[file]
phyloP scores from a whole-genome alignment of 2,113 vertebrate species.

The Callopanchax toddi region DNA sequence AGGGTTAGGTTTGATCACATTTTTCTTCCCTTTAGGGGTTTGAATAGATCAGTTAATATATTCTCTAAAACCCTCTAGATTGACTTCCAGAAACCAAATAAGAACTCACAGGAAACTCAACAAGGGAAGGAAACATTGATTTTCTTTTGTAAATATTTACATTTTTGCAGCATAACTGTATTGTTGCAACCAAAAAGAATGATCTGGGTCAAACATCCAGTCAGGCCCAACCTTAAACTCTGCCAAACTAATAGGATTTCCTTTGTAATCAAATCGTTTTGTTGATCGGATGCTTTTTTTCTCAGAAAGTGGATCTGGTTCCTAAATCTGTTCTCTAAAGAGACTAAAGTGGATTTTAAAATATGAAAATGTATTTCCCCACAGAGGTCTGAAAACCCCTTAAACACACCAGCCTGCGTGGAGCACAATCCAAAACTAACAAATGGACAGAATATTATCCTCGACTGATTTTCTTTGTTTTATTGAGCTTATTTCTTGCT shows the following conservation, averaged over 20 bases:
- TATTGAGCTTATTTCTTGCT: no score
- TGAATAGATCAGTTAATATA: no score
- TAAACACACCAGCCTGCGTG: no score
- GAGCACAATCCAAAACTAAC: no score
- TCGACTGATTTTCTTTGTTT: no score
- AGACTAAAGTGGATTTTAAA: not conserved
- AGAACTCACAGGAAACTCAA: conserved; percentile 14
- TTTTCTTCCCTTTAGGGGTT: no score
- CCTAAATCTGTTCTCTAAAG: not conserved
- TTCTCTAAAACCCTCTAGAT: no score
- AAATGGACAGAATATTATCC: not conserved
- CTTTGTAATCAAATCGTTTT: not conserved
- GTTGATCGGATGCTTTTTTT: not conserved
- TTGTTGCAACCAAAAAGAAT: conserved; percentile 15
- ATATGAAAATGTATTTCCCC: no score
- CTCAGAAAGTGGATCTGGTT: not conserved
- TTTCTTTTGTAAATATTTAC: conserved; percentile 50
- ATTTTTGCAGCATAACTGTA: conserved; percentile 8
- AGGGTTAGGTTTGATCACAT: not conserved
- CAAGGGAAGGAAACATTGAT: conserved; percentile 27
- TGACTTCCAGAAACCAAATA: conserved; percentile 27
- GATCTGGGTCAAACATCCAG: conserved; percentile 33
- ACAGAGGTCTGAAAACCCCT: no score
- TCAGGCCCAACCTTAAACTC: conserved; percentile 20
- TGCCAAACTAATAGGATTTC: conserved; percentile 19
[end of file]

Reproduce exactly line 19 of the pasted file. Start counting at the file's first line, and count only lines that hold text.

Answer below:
- TTTCTTTTGTAAATATTTAC: conserved; percentile 50